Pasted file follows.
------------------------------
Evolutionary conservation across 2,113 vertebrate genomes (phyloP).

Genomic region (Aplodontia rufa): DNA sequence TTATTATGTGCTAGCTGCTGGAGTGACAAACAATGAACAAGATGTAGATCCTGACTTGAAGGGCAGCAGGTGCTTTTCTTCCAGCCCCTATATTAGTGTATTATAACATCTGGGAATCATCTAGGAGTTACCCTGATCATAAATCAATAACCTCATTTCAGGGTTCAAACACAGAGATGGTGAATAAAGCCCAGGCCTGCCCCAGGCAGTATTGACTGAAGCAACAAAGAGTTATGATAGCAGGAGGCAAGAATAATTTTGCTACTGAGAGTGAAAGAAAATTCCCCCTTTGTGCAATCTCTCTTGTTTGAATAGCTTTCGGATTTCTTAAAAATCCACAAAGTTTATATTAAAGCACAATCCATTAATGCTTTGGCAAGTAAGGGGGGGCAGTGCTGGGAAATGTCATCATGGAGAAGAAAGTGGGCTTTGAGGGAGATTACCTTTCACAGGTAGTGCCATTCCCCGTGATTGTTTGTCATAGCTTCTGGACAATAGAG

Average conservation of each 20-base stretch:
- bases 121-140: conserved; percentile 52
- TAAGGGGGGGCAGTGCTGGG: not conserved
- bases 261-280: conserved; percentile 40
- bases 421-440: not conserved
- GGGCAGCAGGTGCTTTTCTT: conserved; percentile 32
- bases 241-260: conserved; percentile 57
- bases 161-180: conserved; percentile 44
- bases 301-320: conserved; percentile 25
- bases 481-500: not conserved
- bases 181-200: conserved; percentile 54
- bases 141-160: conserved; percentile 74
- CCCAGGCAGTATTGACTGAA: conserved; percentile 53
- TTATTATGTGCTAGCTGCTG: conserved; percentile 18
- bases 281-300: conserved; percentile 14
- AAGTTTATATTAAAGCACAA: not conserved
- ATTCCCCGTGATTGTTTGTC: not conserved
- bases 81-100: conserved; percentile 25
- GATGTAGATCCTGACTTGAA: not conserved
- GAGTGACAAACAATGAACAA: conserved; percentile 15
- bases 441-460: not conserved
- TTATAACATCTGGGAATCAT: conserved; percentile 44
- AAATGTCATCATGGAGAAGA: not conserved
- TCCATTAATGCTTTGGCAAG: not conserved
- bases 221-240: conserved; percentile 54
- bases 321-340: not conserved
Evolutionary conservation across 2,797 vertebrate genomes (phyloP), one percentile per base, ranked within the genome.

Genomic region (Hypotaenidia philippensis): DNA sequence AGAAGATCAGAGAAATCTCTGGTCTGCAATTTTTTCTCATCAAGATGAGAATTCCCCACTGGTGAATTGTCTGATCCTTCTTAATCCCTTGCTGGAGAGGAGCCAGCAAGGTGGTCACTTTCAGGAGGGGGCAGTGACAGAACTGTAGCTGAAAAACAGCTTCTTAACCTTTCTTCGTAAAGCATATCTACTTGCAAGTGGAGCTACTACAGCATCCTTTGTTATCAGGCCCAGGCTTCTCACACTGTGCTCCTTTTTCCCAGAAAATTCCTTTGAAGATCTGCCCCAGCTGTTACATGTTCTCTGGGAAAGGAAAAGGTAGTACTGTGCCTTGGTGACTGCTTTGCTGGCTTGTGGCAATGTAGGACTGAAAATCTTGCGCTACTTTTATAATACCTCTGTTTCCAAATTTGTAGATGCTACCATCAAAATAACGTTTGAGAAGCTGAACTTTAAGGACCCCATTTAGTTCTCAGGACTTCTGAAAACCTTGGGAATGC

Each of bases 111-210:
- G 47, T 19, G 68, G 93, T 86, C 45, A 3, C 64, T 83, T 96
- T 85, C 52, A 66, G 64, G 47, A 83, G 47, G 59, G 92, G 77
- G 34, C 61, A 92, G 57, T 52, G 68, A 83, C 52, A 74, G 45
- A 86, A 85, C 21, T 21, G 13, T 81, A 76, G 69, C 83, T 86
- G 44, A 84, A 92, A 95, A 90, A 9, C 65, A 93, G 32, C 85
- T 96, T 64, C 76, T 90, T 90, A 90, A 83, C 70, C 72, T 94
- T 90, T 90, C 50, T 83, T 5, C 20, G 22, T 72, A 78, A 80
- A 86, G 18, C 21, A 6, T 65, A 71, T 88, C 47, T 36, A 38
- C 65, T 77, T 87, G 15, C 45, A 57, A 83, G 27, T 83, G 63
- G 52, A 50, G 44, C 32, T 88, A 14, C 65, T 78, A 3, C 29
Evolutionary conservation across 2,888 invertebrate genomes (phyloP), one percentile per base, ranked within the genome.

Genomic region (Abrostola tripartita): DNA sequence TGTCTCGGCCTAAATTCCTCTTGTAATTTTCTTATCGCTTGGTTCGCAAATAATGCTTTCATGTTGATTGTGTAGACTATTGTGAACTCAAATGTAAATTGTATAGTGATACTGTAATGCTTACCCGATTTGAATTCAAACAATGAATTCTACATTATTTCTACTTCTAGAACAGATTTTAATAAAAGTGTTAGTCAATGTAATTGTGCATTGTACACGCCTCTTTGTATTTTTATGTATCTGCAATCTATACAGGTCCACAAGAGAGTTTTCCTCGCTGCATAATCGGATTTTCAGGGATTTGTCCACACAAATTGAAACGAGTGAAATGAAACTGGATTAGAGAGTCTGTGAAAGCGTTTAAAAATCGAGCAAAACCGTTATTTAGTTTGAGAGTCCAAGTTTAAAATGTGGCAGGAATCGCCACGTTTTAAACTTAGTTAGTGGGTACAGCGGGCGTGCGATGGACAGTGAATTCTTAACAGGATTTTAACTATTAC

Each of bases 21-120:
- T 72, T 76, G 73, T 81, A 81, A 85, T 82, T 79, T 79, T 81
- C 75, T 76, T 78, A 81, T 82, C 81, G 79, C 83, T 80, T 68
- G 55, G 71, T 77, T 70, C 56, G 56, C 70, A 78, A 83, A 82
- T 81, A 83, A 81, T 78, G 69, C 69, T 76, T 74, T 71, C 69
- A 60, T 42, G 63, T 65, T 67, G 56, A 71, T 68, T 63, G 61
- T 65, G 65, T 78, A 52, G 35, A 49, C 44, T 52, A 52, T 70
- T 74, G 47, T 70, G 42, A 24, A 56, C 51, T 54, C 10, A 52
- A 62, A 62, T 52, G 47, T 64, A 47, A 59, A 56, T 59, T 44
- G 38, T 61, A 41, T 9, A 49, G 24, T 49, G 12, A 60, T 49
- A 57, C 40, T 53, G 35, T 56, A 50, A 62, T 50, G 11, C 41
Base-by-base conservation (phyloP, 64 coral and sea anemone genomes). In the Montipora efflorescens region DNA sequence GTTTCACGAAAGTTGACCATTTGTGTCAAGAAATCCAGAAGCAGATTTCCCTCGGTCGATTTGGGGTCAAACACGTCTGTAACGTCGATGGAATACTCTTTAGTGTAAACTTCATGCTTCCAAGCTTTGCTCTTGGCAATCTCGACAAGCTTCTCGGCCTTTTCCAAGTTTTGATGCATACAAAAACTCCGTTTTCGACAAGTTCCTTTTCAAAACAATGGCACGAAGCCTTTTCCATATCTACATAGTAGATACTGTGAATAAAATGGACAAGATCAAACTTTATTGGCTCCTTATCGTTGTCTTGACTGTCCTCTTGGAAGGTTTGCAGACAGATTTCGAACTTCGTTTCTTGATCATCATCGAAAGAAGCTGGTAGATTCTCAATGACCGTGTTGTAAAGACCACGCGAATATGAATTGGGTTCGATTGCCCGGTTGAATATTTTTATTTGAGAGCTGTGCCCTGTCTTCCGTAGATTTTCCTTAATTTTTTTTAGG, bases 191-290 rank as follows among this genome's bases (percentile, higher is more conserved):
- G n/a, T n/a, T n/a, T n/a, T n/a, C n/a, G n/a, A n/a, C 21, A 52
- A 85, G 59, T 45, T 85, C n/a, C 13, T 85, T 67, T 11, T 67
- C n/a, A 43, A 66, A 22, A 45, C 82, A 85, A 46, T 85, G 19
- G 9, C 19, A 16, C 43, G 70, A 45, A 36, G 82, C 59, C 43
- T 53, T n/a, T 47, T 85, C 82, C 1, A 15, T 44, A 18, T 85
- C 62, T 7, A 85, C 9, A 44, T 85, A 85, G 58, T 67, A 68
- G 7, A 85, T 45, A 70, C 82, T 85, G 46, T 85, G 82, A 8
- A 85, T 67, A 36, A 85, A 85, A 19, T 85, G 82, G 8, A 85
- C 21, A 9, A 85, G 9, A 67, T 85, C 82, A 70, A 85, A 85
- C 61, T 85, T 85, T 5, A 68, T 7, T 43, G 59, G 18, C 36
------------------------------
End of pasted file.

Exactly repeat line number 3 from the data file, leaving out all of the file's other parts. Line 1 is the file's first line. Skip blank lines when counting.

Average conservation of each 20-base stretch: